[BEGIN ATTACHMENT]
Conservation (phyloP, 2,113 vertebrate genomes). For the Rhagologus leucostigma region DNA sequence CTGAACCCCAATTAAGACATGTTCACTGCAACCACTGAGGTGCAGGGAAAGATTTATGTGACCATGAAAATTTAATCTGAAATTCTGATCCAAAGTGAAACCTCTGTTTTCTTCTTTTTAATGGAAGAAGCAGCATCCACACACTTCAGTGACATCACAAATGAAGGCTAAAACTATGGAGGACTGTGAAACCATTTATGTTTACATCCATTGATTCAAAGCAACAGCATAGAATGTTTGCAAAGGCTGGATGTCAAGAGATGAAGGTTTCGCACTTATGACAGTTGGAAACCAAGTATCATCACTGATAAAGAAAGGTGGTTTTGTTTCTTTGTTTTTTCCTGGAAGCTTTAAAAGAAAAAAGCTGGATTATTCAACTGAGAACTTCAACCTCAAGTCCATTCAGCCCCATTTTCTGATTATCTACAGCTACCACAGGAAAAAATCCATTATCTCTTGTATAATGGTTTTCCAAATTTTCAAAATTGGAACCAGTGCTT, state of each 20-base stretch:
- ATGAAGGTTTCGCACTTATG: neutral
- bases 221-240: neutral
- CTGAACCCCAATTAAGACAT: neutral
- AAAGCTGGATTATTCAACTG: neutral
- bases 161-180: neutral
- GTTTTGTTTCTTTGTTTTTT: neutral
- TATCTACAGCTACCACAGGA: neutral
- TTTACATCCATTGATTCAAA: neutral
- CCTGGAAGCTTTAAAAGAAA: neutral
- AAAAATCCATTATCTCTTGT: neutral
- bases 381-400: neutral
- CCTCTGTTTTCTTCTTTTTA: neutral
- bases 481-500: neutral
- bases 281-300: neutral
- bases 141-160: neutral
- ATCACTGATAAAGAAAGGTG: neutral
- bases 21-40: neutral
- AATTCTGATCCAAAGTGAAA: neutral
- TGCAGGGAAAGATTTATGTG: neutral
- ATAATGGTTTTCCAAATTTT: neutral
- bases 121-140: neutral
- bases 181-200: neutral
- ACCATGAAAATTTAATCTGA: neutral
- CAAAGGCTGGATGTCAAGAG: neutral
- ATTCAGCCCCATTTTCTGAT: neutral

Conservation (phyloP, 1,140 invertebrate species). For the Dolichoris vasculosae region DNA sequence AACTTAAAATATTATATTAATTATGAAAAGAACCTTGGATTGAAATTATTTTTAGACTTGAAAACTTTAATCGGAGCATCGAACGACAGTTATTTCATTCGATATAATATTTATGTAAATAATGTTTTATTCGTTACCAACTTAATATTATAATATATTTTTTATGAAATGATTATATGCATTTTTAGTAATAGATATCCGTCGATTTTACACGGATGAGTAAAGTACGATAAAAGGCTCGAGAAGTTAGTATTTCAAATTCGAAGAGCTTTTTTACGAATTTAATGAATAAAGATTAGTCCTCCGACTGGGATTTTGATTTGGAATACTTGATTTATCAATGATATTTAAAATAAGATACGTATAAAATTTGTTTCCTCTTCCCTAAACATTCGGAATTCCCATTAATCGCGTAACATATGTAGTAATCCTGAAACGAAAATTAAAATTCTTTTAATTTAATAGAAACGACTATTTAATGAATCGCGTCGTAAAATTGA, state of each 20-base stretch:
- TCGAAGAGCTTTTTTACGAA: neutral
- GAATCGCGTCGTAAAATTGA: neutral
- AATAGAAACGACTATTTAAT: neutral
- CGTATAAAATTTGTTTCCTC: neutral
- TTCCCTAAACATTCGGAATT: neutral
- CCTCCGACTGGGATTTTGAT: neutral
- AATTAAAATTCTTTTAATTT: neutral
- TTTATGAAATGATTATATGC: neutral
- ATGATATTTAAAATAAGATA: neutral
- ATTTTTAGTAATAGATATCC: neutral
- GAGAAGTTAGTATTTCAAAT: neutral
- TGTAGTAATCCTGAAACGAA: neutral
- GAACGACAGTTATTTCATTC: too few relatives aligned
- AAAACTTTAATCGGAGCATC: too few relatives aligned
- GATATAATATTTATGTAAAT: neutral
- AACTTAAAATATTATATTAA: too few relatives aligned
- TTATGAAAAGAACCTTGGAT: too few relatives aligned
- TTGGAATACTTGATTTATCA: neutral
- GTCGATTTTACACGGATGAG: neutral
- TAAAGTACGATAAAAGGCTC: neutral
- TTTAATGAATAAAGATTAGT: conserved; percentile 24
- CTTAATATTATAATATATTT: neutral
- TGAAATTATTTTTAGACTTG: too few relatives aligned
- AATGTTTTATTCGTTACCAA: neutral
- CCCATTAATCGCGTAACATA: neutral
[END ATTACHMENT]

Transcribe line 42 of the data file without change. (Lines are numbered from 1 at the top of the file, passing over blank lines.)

- GATATAATATTTATGTAAAT: neutral